Do you know an adult who uses tobacco? Here are resources to help them quit:

Need some additional support? Contact our Lung HelpLine or click below to learn more about the trends, issues and reports from the American Lung Association and others related to vaping and tobacco.

Menthol Cigarettes & Flavored Cigars

Get resources for parents, teens and schools on the dangers of menthol cigarettes and flavored cigars.
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Lung Health

Lung Health

The American Lung Association is committed to lung health and wellness and helping people understand lung disease, causes, treatment and management.

Below are a few hot topics and resources related to lung health:

Learn more about different lung diseases and how to improve lung health:

Need some additional support? Contact our Lung HelpLine or click below to learn more about these lung health topics.



The American Lung Association protects the lung health for all. Asthma makes breathing difficult for many Americans. Although there is no cure for asthma, you can learn more about symptoms, triggers and how to manage asthma here.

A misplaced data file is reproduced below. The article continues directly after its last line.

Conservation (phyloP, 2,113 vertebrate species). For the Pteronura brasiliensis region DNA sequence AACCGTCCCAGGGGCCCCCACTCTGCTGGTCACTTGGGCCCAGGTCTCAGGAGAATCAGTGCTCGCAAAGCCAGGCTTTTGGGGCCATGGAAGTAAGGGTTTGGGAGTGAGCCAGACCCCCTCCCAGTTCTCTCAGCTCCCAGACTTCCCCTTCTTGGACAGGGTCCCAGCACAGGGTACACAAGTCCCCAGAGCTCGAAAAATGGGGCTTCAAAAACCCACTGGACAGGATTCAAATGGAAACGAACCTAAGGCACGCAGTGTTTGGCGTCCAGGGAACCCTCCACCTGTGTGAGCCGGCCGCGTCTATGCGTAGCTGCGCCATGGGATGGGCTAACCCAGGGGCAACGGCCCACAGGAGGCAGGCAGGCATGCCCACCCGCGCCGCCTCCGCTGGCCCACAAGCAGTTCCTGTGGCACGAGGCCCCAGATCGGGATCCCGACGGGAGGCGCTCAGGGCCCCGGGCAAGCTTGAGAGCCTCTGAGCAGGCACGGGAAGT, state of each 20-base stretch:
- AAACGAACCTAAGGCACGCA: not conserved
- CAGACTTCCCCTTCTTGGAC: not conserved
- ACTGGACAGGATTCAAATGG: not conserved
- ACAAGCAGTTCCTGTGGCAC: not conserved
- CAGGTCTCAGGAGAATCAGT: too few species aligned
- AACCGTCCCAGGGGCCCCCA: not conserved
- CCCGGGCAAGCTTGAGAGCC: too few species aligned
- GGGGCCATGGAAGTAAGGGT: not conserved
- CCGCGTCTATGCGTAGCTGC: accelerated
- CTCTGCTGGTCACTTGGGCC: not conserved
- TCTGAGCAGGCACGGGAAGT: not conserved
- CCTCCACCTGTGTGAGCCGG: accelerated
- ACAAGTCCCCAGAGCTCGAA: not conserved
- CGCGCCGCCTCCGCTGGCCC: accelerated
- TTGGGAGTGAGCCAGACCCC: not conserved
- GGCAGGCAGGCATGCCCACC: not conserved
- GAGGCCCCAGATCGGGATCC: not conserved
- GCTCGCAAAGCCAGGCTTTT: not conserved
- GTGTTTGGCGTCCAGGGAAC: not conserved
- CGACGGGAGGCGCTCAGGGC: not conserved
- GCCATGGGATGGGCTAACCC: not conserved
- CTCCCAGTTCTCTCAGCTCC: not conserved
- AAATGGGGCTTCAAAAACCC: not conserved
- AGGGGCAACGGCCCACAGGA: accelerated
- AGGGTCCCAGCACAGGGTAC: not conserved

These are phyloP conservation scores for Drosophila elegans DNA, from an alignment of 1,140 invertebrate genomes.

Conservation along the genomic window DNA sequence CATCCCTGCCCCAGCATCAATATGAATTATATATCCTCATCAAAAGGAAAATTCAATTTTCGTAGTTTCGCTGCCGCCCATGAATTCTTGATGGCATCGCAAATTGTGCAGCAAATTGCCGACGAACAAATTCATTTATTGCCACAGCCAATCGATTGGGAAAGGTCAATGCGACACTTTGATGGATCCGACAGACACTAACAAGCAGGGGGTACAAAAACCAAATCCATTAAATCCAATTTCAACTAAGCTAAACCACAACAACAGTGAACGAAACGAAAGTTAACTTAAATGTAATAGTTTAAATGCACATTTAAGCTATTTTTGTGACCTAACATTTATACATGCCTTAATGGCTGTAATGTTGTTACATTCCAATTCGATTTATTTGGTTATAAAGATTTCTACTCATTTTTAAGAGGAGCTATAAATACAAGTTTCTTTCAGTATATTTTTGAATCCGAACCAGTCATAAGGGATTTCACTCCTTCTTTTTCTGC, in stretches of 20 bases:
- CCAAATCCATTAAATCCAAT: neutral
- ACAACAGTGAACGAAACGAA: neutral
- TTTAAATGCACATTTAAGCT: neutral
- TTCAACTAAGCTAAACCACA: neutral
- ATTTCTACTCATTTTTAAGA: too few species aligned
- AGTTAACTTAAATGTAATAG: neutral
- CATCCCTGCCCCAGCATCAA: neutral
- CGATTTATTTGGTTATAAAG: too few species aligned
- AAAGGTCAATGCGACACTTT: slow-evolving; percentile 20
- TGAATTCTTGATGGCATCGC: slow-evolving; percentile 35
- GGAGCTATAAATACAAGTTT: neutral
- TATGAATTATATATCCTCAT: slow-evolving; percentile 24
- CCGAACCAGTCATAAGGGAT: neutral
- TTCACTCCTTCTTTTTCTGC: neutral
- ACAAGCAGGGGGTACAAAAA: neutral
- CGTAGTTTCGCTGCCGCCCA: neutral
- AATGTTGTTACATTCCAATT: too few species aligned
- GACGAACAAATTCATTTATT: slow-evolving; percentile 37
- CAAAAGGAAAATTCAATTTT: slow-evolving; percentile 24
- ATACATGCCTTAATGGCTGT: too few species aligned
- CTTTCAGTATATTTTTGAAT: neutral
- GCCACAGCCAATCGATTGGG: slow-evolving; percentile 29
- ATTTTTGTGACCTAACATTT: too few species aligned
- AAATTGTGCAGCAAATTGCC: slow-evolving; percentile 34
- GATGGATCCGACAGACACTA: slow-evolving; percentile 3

Below are a few hot topics and resources related to asthma:

Find out what you need to know about asthma, how it is diagnosed and how to manage it.

Visit our Asthma Resource Library for videos, toolkits, worksheets, infographics and other resources related to asthma.

Asthma research helps us understand how the disease is caused, how it develops and how it is best treated.

Need some additional support? Contact our Lung HelpLine or click below to learn more about these asthma and lung health topics:

Trending Topics

Trending Topics & Data

Find more information here on cross-cutting lung health issues, data, research and more. 

We work with decision makers at the local, state and federal levels to support laws, rules and policies that improve lung health. Join our Lung Action Network, learn more about becoming an advocate, sign on for action alerts and petitions and more.

By the numbers…

Learn more about these trends, issues and reports from the American Lung Association.

Learn more about the lifesaving lung health research that the American Lung Association has invested in to support those living with or at risk for lung disease.